Autism Awareness



This isn’t the clearest photo ever taken, but it’s going to be one of my favorites for a long, long time.  Colin started looking at one of Zoey’s books and she noticed.  You could see that she was interested in reading with Colin, but he is an older boy cousin who doesn’t pay a whole lot of attention to smallish girl cousins.

“Colin,” I said.  “I think Zoey would like to read that book with you.”

“Oh, sure.”  He said and popped out of the chair.

“No, I think she would probably like to sit with you.  Just slide over a little.”

So there they sat, and Colin read her the book and laughed with her.

When Colin was Zoey’s age, we were just beginning to learn about autism and what it meant.  We wondered if Colin would be able to speak like everyone else.  We were told he would probably never master skills like riding a bike or tying his own shoe.  We thought that Colin’s sense of humor would never be funny to anyone but him.  We were encouraged to be grateful for whatever physical touch he would be able to handle.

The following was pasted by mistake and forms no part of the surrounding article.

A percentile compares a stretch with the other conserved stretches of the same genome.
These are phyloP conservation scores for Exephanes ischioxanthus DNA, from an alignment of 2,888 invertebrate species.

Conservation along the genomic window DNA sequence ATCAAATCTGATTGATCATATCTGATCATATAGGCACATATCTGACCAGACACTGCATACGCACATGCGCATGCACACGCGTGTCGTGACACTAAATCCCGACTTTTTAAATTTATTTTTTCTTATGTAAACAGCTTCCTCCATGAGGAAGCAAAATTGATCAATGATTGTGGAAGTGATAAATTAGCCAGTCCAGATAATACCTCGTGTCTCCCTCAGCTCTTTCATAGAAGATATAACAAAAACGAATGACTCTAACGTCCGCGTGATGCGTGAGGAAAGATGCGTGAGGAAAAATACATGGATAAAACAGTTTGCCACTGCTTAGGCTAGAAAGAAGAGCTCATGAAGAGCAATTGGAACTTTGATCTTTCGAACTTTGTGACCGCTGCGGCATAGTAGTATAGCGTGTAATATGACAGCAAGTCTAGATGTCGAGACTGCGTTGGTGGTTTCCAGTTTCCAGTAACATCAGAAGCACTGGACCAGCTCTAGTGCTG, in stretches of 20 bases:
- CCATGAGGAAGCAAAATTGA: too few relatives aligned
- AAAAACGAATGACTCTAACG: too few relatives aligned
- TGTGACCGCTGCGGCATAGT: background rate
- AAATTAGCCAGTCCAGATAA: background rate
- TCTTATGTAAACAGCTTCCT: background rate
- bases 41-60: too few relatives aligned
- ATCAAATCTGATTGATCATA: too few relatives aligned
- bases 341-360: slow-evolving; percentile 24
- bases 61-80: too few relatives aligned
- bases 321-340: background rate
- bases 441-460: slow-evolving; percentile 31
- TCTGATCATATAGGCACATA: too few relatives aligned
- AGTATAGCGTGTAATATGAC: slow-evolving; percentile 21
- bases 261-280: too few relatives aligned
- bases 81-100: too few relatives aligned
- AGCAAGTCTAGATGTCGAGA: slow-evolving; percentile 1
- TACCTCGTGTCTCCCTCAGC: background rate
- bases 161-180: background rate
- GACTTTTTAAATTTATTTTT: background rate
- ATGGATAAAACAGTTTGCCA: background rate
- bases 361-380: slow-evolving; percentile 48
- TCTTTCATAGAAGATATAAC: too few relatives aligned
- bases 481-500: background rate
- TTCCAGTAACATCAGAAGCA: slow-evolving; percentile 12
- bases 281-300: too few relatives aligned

My practical Scandinavian Minnesota heritage gives me a “let’s make the best of this” attitude.  I spend a lot of time writing to you about how proud I am of him and very little time writing about how tiring and frustrating the challenges of autism can be.  I wonder if he will ever stop talking to himself in public.  I wonder what kind of career will be a good match for him.  I wonder if he will ever care about learning to drive a car or getting a good grade in science.  Will he ever sleep through the night?  Will he ever have a friend?

April is autism awareness month.  I encourage you not only to learn about autism and what it means, but to figure out and teach others how to interact with autism spectrum individuals in public and in your own life.  Current research suggest that even though autistic individuals look as though they care little for social interaction, they really do. They just don’t know how to go about it — and even when they do, they can only handle so much.

As Colin neared the end of the book, I was going to suggest he read her another one.  Unfortunately, by the time I formed the words in my mouth, the book was over and Colin popped out of the chair and into the other room to be by himself.

But maybe asking any nearly 15 year old kid to read more than one book to his toddler cousin is asking a lot.


3 thoughts on “Autism Awareness

  1. You are such a sweetie, MaryLisa, and I can tell that he is too. We have autism in my family (my niece’s son) and I see that these children are blessed in both amazing and challenging ways. Love to you, my friend!

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